Lower Mortgage Interest Rate May Not Save You Money
Many people that are facing foreclosure begin searching for options to relieve their mortgage debts. There are many ways to save your home from foreclosure, including loan modifications and bankruptcy. However, not all options are created equal and finding the best option can be tricky. For example, many people assume refinancing their mortgage to obtain a lower interest rate is a great option. While this may be true for some homeowners, not everyone will benefit from refinancing and some may even be left worse off than before.
There are two big problems with refinancing a mortgage. First, there are many additional fees and costs associated with refinancing. When you refinance a mortgage you are taking out a new loan, not modifying your existing loan. Just like the original loan, the refinanced loan will be subject to appraisal fees, contract fees and closing costs. Many people are unaware of these additional fees and find it difficult, and even impossible, to pay these fees when refinancing a loan. Although these fees may be able to be rolled into the life of the refinanced loan, many people are surprised to find out they have added several thousand dollars to their new loan. After all, most people refinance to find financial relief, not take on more costs.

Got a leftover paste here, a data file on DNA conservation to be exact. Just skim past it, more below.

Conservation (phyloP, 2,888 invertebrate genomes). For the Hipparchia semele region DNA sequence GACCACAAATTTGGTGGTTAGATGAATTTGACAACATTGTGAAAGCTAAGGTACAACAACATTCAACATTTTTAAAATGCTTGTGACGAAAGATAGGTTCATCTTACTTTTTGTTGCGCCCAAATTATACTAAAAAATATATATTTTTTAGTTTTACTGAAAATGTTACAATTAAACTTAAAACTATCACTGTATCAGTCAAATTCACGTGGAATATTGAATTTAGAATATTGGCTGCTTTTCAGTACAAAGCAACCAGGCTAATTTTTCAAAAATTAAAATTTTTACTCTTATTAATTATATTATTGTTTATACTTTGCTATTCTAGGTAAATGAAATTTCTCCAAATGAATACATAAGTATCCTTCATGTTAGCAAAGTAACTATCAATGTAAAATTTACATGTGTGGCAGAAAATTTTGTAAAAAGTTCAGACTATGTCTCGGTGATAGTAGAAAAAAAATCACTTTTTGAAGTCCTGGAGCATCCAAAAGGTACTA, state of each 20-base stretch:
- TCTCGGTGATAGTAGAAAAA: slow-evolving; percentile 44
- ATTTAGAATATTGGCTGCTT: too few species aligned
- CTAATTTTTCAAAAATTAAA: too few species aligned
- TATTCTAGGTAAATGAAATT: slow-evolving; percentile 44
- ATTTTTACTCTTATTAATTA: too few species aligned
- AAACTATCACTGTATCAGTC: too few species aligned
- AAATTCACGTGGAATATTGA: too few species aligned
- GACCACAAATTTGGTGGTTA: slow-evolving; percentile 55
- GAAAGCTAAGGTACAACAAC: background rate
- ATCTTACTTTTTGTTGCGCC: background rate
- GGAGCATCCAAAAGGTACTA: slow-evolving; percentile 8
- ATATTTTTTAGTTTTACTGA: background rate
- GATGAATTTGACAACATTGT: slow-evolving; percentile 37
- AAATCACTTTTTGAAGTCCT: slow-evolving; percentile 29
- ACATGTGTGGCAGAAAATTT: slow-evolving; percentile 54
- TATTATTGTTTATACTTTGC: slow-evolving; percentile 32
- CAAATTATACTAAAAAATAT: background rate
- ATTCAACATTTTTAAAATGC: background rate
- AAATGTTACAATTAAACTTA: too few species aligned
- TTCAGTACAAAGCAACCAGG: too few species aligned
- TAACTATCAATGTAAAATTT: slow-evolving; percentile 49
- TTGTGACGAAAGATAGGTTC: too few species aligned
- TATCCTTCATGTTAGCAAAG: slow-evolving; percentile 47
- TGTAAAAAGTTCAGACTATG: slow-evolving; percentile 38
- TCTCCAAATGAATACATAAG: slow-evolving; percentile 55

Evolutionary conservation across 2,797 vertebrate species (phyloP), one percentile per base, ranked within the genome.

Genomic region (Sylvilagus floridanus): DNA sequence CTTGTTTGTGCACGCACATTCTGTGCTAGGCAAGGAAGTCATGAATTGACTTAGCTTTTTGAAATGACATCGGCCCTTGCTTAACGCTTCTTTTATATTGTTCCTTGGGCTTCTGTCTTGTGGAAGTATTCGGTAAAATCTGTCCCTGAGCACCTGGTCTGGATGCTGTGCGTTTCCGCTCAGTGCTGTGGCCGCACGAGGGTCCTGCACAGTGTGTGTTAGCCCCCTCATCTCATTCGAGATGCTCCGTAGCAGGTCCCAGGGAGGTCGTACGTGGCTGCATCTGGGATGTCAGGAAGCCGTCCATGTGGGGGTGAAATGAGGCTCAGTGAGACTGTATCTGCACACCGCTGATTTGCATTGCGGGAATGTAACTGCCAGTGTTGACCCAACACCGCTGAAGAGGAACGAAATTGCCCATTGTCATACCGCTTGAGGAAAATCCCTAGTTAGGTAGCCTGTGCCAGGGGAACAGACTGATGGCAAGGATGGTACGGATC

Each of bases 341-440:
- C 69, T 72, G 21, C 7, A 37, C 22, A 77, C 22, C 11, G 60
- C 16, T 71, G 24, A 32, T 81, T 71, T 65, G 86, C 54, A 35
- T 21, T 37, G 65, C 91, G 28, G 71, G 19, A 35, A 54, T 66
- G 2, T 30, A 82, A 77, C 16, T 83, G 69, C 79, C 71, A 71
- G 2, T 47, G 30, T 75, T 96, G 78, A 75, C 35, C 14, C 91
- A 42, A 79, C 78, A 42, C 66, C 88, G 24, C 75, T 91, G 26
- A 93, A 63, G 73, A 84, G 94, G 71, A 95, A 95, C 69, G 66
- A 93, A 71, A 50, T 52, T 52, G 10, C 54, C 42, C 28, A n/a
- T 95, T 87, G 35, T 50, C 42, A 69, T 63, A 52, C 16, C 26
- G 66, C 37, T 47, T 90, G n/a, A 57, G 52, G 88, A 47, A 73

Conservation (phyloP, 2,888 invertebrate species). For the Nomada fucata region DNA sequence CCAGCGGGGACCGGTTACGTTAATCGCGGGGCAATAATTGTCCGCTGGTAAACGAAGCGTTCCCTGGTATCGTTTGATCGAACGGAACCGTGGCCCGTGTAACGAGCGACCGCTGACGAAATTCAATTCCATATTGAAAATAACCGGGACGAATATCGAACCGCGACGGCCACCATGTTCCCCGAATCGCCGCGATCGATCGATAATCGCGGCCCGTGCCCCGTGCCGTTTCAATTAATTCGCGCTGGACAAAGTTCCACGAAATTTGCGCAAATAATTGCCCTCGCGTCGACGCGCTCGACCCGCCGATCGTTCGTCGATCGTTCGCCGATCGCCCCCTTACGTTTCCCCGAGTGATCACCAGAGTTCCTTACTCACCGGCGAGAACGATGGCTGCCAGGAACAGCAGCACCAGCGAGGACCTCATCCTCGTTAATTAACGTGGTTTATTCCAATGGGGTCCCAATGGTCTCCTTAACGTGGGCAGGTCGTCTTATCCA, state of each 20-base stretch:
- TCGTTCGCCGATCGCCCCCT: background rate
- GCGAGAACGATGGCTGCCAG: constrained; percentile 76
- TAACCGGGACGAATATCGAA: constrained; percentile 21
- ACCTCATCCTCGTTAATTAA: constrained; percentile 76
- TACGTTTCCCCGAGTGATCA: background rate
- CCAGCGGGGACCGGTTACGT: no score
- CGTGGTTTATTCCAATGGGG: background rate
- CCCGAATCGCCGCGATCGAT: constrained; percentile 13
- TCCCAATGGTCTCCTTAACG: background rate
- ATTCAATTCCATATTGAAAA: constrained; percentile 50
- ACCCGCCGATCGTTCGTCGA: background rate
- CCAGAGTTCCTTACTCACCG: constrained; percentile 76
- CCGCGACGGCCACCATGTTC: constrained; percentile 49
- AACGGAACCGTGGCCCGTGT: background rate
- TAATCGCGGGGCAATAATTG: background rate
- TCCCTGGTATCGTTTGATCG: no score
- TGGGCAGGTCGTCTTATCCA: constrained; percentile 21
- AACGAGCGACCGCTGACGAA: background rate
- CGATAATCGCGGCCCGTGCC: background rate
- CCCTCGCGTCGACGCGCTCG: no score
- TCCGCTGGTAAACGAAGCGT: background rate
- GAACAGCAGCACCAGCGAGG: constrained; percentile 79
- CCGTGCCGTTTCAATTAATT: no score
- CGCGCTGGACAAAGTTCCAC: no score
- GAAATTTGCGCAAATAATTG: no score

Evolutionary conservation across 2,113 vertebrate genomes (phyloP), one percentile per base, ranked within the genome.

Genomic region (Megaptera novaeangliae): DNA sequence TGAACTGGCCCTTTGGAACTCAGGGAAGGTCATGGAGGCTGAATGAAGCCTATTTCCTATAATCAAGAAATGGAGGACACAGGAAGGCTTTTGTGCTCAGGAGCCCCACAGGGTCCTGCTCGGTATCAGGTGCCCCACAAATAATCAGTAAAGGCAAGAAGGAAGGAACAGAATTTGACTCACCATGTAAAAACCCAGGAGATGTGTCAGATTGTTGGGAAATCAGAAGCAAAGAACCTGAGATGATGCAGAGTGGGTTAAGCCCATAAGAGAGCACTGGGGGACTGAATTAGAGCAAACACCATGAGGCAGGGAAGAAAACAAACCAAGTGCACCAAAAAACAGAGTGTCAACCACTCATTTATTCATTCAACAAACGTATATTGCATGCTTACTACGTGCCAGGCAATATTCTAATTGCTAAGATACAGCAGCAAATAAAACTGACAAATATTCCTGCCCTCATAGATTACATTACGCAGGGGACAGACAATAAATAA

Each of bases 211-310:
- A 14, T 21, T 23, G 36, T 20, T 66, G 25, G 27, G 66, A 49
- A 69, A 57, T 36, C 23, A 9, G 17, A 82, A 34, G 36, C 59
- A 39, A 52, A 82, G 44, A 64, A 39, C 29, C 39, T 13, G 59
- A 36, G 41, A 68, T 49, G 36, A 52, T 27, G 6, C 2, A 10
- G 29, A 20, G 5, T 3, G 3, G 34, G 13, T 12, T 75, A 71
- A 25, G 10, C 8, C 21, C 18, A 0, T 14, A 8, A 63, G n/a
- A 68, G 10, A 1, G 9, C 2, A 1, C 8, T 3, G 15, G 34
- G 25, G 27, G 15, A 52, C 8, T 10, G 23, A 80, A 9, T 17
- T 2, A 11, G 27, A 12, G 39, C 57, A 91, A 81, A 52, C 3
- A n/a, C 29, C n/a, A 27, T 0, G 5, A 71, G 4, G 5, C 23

Second, refinancing a loan also creates problems in the amortization schedule. The amortization schedule is the schedule of payments that outlines how much of the monthly payment goes towards the principal amount of the loan versus the interest rate. In an average 30 year loan, the monthly payments go primarily towards interest for the first 15 years. Around the 15 year mark, your monthly payment begin to be split between the interest and the principal amount of the loan. When you refinance your mortgage the schedule starts over, meaning that any progress made towards the middle point is lost. You essentially have to start over on making primarily interest payments and paying very little towards the principal amount of the loan.
There are many mortgage loan modifications that are available that do not require a new loan. Contact your lender to review your options for modifying your mortgage and, thereby, reducing your monthly payment.